Knicks weren't playing a big man when Doc did that. When they had a big on the floor so did the C's. You want Bass/Wilcox guarding Novak? Melo? JR Smith?
Look at our rotation and then tell me this is Doc's fault.
We're missing four of our starters. Let me say that again: our starting PG, SG, PF and C are all injured.
We gave 40 minutes to a guy who couldn't get on the court in Washington. The worst part is that he deserved it - not because he's so good, but because he's the best of a bad situation.
No coach in the league could win with the squad we suited up tonight.
Not if they went 3 sgs and 2 sf for a large portion of the game.
That sounds insane. Some might not think much of our new bigs, but they are big. Basketball has not changed that much in the last 50 years. Big men are an important part of the game. You play who you got, in their right positions, and then outcoach the other team.
Yet in the end it was turnovers that did us in more than anything, which had little to do with the lack of "bigs" you are harping on.
I guess we see basketball differently. I like traditional basketball and traditional line-ups no matter what the opponent counters with. Over the history of the NBA, that has been the most successful formula.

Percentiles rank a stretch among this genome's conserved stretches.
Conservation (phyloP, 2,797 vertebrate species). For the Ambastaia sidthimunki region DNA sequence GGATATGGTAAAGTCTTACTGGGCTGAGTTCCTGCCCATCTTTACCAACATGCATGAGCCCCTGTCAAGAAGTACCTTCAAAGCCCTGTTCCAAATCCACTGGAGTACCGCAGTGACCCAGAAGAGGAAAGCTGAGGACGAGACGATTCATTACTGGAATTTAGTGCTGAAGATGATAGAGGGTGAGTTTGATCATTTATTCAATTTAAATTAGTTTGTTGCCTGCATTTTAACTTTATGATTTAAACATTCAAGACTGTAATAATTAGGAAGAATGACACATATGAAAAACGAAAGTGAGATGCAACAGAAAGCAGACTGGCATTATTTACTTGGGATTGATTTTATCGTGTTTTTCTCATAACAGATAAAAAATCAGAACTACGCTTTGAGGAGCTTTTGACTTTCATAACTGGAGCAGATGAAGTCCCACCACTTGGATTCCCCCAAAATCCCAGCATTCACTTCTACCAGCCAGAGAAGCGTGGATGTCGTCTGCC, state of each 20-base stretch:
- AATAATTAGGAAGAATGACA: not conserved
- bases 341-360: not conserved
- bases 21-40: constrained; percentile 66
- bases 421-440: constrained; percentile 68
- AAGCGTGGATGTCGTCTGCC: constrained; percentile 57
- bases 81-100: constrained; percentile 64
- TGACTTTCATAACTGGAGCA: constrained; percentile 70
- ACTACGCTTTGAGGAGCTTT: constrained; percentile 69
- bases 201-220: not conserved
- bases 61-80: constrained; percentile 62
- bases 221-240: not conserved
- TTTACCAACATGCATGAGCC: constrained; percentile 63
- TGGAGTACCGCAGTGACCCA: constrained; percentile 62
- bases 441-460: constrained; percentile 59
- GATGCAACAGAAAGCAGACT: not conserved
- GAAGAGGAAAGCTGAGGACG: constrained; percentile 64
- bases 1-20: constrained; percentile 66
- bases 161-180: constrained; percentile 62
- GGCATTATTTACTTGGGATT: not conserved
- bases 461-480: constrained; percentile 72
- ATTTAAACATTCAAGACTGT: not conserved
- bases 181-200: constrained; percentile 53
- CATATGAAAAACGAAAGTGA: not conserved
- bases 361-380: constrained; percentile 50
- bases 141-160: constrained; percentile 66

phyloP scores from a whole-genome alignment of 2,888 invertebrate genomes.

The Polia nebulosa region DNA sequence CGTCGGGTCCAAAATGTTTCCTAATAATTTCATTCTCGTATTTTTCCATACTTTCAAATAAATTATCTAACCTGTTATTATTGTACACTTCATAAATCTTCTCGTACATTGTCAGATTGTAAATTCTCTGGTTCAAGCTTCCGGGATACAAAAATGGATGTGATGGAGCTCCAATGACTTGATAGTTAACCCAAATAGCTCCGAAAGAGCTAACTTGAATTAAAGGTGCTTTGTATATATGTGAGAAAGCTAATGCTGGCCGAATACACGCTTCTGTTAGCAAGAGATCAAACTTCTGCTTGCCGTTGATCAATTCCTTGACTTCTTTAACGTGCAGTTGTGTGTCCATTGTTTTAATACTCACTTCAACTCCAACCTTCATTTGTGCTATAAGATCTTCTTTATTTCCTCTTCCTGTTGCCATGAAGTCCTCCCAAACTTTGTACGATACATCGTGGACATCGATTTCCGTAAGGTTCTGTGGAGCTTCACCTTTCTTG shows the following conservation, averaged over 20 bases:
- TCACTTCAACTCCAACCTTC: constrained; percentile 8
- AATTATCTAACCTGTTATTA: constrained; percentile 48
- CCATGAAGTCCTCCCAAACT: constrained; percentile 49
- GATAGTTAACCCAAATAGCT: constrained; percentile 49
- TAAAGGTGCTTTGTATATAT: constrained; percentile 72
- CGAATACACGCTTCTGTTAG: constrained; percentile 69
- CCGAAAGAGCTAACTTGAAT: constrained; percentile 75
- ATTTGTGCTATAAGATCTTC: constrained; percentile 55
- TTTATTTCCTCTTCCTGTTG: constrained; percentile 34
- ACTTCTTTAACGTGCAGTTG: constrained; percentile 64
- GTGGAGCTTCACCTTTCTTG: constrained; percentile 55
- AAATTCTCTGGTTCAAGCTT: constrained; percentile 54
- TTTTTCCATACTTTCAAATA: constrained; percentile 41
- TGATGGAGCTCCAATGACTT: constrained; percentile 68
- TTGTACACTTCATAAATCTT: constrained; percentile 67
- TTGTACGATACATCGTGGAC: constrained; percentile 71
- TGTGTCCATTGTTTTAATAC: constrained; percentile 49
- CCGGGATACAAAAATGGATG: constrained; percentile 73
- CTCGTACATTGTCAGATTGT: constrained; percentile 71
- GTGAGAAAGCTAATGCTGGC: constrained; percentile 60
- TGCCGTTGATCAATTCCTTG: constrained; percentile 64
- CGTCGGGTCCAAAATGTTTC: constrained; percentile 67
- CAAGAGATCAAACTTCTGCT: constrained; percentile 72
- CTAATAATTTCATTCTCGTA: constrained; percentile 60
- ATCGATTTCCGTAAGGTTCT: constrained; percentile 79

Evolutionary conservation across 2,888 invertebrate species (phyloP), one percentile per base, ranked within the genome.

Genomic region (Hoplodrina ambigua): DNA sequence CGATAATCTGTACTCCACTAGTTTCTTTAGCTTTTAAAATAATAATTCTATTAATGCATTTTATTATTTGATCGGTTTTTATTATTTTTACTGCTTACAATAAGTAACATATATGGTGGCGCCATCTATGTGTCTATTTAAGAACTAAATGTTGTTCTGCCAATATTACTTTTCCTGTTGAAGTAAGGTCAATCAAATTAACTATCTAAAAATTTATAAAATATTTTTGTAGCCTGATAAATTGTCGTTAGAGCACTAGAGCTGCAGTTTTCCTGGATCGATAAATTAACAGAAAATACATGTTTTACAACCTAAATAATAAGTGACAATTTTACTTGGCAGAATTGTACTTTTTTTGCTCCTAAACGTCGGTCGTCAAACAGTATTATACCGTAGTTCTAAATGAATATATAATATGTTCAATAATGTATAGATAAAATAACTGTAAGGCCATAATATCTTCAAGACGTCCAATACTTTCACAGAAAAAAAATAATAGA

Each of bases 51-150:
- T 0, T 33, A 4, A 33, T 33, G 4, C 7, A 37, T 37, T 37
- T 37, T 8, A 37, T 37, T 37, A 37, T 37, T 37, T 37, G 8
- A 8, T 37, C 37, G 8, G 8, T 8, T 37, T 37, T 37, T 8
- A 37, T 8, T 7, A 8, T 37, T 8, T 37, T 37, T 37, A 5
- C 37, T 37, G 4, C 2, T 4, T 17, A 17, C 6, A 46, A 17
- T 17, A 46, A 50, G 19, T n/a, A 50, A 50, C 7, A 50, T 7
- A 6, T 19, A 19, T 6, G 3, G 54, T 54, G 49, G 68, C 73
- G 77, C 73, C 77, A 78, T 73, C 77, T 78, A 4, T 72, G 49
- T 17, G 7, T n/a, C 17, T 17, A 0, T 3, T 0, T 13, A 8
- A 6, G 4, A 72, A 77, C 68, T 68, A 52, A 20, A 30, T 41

As far as the turnovers, it happens when you don't have a true pg (as mentioned above) and everyone is playing out of their natural/more comfortable positions.
Last night the C's didn't have the players to play traditional line ups, especially with the other team only playing one or none big men.
I don't think citing tradition an eschewing thinking about how things are occuring on the court is a good way to analyze coaching decisions.
How you match up, how you'll guard the other teams actions, and how you'll run your offensive action should be what you look at. Instead its:
If 2 tall guys in Then
Of course when Doc does play the tall guys and it still doesn't "work", he's "playing the wrong ones". Bass is the target this time, used to be Davis. Before that it was O'Neal, etc.